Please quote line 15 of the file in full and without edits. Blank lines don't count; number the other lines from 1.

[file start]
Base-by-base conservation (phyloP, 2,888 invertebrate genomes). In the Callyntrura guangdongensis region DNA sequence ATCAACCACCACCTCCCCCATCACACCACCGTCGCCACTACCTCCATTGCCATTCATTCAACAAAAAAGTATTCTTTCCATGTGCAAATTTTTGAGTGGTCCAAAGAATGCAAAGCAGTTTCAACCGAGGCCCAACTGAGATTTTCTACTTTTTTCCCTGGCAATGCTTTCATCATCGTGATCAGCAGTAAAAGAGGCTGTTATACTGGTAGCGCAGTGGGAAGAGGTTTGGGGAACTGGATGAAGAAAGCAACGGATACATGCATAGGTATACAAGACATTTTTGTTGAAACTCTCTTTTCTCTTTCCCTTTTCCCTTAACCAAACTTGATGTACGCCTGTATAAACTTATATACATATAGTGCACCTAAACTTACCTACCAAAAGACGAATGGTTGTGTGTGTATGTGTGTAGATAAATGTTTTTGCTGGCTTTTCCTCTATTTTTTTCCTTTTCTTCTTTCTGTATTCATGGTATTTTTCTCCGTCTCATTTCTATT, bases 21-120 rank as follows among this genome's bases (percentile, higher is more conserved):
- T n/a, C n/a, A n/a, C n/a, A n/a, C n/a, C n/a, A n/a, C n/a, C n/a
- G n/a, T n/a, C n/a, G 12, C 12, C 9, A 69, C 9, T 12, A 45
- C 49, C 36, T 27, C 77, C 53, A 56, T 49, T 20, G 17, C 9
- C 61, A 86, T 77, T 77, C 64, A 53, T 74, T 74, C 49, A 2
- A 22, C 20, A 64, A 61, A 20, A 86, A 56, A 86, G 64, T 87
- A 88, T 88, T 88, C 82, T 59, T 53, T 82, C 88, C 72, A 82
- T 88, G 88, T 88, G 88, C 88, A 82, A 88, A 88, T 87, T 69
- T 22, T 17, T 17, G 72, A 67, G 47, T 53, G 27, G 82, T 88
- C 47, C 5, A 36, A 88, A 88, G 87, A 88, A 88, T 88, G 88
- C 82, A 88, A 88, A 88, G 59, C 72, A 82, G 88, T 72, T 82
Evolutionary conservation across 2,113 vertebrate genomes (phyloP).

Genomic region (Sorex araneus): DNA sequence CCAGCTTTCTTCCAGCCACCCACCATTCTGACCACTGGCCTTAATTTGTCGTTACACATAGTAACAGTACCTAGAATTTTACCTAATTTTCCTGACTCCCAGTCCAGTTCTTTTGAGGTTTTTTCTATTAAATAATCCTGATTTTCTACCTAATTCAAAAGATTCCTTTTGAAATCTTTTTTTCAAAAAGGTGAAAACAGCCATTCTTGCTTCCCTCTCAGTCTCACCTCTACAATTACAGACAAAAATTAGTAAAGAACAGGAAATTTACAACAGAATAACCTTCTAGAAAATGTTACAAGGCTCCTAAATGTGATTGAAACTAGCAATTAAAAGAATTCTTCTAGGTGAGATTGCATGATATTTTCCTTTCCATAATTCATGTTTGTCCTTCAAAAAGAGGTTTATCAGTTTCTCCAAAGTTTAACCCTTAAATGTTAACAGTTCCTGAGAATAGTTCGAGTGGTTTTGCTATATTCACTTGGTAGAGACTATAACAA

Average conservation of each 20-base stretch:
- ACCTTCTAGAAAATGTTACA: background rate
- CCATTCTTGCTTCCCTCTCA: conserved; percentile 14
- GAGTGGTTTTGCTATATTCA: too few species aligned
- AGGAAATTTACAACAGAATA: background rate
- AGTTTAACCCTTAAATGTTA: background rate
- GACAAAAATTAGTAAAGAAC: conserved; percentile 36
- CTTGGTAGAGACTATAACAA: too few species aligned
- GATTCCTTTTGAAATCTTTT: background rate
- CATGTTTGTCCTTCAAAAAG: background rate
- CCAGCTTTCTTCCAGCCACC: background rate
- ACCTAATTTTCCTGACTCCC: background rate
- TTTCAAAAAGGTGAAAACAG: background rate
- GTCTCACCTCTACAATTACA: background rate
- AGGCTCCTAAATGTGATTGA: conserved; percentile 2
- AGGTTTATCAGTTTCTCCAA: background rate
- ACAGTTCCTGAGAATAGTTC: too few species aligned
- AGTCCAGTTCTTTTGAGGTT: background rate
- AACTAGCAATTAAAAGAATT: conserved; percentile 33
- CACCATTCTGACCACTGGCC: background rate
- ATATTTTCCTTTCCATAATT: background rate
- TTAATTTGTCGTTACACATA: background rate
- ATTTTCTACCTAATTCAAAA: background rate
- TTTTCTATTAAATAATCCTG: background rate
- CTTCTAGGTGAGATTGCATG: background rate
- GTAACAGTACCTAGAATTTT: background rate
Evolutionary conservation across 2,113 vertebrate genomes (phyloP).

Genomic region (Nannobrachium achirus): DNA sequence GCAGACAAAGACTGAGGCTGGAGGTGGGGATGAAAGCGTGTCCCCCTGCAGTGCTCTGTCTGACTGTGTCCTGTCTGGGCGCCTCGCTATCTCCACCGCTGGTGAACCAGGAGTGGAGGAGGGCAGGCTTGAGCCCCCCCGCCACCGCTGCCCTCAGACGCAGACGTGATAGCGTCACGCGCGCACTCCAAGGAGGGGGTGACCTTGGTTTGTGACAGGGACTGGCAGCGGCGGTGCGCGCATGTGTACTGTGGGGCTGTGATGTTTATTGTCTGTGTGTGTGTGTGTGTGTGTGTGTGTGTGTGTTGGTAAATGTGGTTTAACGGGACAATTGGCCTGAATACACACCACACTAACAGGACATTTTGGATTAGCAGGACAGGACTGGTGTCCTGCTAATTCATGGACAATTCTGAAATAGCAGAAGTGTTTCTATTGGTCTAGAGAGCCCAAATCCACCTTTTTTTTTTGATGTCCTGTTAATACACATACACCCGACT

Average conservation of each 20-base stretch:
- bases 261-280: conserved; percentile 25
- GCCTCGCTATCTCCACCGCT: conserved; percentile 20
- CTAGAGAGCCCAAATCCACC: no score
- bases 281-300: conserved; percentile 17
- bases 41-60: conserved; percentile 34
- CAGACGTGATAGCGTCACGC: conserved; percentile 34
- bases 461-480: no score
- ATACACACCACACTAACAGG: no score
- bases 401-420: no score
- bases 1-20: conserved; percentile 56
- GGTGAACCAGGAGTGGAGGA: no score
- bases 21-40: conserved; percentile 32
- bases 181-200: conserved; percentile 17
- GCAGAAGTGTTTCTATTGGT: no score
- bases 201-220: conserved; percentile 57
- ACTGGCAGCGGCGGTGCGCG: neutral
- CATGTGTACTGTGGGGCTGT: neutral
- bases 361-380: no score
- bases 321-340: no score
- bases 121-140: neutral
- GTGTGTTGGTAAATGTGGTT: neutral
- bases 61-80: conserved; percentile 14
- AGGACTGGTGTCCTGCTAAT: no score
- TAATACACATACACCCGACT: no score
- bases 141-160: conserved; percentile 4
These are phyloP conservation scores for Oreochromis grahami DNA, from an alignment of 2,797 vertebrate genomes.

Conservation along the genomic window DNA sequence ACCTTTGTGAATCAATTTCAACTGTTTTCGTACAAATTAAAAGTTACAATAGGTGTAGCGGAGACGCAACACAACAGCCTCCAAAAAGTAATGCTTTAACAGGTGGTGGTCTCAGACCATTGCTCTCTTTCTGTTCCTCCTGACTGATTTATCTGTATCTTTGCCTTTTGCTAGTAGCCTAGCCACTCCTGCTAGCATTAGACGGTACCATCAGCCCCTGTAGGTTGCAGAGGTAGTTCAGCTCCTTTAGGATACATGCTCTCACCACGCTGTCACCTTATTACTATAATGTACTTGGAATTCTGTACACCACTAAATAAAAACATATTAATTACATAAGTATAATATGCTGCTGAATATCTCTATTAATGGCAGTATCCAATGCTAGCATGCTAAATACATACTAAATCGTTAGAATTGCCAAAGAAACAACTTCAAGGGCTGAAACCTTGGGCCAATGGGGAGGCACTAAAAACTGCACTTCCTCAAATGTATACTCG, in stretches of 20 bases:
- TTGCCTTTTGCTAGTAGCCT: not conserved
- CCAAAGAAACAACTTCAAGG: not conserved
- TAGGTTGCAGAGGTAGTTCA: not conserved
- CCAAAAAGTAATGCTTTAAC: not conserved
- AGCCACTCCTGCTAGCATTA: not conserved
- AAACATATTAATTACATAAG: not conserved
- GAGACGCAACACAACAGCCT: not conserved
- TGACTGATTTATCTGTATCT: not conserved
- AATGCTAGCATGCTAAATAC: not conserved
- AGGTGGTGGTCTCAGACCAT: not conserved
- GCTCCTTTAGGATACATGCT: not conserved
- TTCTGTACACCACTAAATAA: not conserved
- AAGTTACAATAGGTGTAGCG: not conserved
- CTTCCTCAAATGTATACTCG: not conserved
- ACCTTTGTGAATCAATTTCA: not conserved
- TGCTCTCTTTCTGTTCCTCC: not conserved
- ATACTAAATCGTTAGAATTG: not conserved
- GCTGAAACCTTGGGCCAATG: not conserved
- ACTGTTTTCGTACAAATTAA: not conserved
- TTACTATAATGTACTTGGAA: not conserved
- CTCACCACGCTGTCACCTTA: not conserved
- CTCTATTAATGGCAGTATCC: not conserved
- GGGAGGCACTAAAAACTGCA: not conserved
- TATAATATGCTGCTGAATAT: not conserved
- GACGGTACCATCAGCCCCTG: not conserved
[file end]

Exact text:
- ACCTTCTAGAAAATGTTACA: background rate